We noticed you’re blocking ads

Thanks for visiting CRSTG | Europe Edition. Our advertisers are important supporters of this site, and content cannot be accessed if ad-blocking software is activated.

In order to avoid adverse performance issues with this site, please white list https://crstodayeurope.com in your ad blocker then refresh this page.

Need help? Click here for instructions.

Digital Exclusive | May 2022

The Dry Eye Disease Patient Lifecycle

Educating patients appropriately, ensuring their comfort, and using the latest technologies can all influence patient satisfaction.

Many patients with dry eye disease (DED) are searching for effective care. At Bowden Eye & Associates, nearly 80% of patients who enter our practice have at least one DED symptom, or they have metrics that demonstrate an early imbalance of the tear film. One way to strengthen the patient experience within your practice is therefore to consider adding DED services or enhancing the ones you currently offer. Patients with DED are extremely loyal to someone who listens to their concerns and addresses their needs. When cared for effectively, they become your patients for life. This article examines the lifecycle of a typical patient with DED and describes the care continuum (Figures 1 and 2).

Figure 1. The lifecycle of a patient with DED.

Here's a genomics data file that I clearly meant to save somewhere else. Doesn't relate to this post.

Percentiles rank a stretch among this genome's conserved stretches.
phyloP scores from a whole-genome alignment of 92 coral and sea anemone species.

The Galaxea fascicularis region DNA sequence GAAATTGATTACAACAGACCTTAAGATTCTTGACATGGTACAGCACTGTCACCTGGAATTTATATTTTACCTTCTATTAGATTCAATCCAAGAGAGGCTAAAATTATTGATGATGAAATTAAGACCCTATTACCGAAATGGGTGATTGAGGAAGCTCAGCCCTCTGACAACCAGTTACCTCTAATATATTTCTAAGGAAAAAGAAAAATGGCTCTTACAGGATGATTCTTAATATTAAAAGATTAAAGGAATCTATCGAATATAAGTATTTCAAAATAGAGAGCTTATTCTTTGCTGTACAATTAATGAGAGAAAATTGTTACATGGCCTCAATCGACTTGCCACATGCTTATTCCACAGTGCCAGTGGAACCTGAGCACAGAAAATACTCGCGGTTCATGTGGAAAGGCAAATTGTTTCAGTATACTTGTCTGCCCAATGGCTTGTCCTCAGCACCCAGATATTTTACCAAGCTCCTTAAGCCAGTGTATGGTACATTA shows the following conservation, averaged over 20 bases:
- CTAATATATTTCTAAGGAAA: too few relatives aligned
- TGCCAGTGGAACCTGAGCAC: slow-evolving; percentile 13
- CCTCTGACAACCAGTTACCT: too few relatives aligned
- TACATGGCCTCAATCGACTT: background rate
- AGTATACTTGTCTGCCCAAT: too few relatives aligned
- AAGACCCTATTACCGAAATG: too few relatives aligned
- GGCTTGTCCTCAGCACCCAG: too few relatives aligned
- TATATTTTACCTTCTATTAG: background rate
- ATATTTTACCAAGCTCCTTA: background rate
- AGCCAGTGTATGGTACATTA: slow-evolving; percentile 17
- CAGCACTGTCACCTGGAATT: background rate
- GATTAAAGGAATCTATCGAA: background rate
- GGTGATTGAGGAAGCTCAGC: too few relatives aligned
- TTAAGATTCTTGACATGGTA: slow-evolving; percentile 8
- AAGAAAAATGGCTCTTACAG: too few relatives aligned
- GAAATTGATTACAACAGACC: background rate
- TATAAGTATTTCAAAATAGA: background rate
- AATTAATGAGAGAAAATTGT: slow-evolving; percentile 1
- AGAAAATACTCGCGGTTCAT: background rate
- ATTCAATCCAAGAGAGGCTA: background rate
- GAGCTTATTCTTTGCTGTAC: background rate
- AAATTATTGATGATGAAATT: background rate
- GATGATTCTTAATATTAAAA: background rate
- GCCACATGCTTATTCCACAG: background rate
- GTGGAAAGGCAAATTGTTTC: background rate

Figure 2. The care continuum for patients with DED.

DED is a chronic disease. Patients who experience DED require education to understand the chronic nature of their disease and their need for care to avoid progression. Patients therefore are essentially annuities for your practice. If engaged regularly, these patients appreciate your efforts and follow their treatment plans.


There are several proven methods for identifying patients in your practice who have DED that don’t require advertising or expensive marketing dollars.

No. 1: Self identification. Patients call for an appointment to have a DED evaluation. These patients are symptomatic. Either they have researched new technologies and pharmacologic treatments for DED or they have a friend who has undergone treatment.

No. 2: Screening. We use the Standard Patient Evaluation of Eye Dryness questionnaire created by Donald Korb, OD, and at least one dry eye diagnostic tool (for a nonexhaustive listing of options, see DED Screening Devices). Patients who have a Standard Patient Evaluation of Eye Dryness score that is greater than 1 are automatically seen by the dry eye counselor before the physician encounter. This can also be done virtually.

Some DED Screening Devices

  • TearScience LipiView Ocular Surface Interferometer (Johnson & Johnson Vision)
  • Oculus Keratograph (Oculus Optikgeräte)
  • Tearcheck (ESW Vision)
  • Phoenix Meibography Workstation
    (Marco Ophthalmic)
  • Visionix VX120 (Luneau)
  • InflammaDry (Quidel)
  • TearLab Osmolarity System (TearLab)

No. 3: Slit-lamp evaluation. Adding a meibomian gland evaluation, tear film breakup time, and a lid and lash examination to the slit-lamp evaluation is important. The Korb Meibomian Gland Evaluator (Tear Science) or quick expression with a cotton swab to assess the quality of the meibum can aid identification of DED.